My dear Theo,
I received your registered letter in good order, and thank you warmly for sending it. From your letter I saw that you’re busy with the inventory. Good luck with it, no doubt it’s a fearsome grind.
How I wish we could spend a couple of Christmas days together, for instance — I would also dearly like to have you in my studio once more.
I, too, have been toiling quite hard recently, precisely because I was full of the Christmas feeling, and feeling isn’t enough, one must bring it into one’s work.
So I’m now occupied with two large heads of an orphan man, with his white beard and old-fashioned, old top hat.1 This chap has the sort of old, lively face that one would wish for beside a cosy Christmas fire.
Harper has published an issue for Xmas done by some painters calling themselves The tile club.2 Boughton has a print in it.3 The finest of them are drawings by Abbey — they mainly show scenes from olden times when the Dutch founded New York under the name New Amsterdam.4
I believe that these drawings are reproduced using that process you described — on the paper that Buhot sent a sample of.5 I must compare these American drawings with the prints in Vie Moderne.
I have every hope that I can learn this, and who knows, perhaps next year we’ll be able to do some experiments.
As long as you’re as busy as you are now, I’ll do my very best to make drawings with that in mind. Then when you’re not so busy I’ll have some more information to ask from you or from Buhot.
But I see clearly enough that the process is rewarding, that if the drawing is good one is virtually assured of good reproduction. So working on the drawings is the main thing.
As for lithography, because I’ve been present several times during the printing and the preparation of the stone, I’m seriously considering making a lithograph without the aid of paper or anything else, that is simply drawing straight onto the stone itself.
For however beautiful I find those sheets in Harper’s Xmas number, for example, or in Vie Moderne, there’s still something mechanical about them, something of a photograph or photogravure, and I would rather see an ordinary lithograph by Daumier or Gavarni or Lemud. Anyway, a steady drawing hand is required for both the one and the other, and for the most part that’s what it depends on. I fear that the new process is one of those things that isn’t completely satisfactory, and is in fact a little too sweet. I mean, an ordinary etching, an ordinary wood engraving or an ordinary lithograph has a charm of originality that can’t be replaced by anything mechanical.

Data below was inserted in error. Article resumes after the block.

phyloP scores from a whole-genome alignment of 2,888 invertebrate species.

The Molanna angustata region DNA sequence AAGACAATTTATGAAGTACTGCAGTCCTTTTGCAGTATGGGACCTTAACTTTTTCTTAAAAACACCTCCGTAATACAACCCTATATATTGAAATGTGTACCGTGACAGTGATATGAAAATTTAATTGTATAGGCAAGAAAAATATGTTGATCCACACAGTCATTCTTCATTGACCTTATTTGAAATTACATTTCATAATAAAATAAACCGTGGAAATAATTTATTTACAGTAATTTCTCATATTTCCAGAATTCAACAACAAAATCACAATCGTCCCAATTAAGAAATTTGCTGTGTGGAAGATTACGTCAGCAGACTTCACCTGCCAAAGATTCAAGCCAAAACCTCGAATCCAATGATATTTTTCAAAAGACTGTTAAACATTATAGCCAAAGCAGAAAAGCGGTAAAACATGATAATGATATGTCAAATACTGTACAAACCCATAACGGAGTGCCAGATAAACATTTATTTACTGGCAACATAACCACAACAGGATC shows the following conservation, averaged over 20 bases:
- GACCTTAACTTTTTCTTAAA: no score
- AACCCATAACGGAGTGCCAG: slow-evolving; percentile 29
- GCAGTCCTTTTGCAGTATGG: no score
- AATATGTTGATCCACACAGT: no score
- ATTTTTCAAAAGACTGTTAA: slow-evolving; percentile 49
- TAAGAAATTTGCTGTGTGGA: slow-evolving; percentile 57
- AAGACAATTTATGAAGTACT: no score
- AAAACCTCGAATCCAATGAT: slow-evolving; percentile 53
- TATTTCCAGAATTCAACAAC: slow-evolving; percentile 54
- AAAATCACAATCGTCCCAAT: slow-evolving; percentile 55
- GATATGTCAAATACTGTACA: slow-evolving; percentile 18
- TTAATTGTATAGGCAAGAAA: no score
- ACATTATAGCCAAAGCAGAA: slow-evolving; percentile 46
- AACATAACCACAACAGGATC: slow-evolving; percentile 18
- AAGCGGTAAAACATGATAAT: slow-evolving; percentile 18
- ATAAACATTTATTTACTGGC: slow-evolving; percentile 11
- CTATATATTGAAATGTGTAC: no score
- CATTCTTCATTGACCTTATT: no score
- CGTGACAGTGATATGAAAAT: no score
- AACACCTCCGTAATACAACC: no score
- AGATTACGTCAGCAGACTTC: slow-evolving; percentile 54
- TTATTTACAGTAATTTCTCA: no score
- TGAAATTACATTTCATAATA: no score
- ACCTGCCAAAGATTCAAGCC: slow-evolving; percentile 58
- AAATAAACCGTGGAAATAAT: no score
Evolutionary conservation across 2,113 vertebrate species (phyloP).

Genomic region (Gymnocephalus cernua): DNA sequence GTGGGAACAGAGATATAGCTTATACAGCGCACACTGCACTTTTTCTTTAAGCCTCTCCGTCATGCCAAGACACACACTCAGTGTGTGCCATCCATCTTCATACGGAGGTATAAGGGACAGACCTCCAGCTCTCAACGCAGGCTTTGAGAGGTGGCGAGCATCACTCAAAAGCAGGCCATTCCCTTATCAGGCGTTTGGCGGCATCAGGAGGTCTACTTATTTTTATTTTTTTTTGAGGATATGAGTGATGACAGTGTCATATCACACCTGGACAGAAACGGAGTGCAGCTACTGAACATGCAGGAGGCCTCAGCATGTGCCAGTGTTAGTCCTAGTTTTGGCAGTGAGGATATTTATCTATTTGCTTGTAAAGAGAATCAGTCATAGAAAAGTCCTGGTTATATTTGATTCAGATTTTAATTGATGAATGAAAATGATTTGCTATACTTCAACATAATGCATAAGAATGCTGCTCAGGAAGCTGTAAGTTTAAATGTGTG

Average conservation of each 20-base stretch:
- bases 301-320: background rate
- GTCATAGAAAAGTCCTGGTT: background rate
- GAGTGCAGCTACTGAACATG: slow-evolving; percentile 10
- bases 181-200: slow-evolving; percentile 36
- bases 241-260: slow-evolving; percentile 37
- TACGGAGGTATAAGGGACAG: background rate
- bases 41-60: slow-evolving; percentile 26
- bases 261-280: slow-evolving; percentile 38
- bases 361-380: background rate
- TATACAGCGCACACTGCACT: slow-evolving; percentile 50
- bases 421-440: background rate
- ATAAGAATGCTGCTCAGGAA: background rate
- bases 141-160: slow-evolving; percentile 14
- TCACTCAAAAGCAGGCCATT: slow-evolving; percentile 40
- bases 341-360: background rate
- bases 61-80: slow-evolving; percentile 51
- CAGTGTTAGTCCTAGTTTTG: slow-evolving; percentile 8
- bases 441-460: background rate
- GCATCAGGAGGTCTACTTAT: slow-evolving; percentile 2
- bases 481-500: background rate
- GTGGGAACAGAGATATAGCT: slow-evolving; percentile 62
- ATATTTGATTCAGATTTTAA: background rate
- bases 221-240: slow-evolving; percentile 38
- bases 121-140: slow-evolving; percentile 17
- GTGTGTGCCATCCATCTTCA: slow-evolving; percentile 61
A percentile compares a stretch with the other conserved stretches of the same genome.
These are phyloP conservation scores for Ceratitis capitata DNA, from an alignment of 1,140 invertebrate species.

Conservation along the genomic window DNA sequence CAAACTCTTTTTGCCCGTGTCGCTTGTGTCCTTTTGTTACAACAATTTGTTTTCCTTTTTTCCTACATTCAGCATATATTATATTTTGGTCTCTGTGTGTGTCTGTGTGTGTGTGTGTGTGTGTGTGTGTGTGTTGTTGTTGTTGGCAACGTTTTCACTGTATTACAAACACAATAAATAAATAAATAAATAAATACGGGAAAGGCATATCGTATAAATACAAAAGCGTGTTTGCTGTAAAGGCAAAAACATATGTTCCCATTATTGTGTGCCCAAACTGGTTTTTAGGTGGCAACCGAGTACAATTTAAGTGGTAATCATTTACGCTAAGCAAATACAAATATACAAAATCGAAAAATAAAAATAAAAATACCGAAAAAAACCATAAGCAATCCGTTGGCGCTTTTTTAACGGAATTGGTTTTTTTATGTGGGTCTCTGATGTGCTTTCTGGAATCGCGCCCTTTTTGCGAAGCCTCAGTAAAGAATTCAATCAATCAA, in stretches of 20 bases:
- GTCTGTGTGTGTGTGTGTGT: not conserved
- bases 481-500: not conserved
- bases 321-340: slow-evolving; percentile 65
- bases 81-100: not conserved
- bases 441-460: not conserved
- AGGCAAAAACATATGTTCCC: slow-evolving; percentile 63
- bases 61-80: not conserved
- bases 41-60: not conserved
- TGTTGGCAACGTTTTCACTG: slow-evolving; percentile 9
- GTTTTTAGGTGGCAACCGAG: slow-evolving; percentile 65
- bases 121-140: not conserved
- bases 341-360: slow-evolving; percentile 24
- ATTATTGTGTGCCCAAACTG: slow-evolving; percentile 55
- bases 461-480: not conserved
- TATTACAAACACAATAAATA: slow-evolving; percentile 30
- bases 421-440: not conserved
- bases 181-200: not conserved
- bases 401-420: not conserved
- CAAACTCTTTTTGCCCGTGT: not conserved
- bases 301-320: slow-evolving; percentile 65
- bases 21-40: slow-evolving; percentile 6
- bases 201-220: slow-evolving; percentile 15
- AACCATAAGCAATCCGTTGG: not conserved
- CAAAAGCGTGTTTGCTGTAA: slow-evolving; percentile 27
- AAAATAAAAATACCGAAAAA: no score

So too with engraving — the reproduction through photogravure of the needlework school by Israëls,6 say, or the painting by Blommers7 or the one by Artz,8 is superb, as published by G&Cie. But if this process were to completely replace true engraving I think the ordinary engravings would eventually be missed, with all their shortcomings and imperfections.
Rappard is still ill, although the crisis is past; his father writes that he’s very weak. What is it? I don’t know — perhaps brain fever or infection? His father says nothing about that.
Well, I hope that you’ll still be able to enjoy Christmas — still get to go for a walk and have a pleasant time.
But I fear you’ll be deep in the inventory. Still, there’s always something cheerful about working, even when the work itself isn’t that enjoyable.
My best wishes to you. If you can, write again, but if you’re too busy I’ll understand completely, then you must make up for lost time later with a few descriptions of Montmartre or something like that.9
Adieu, with a handshake.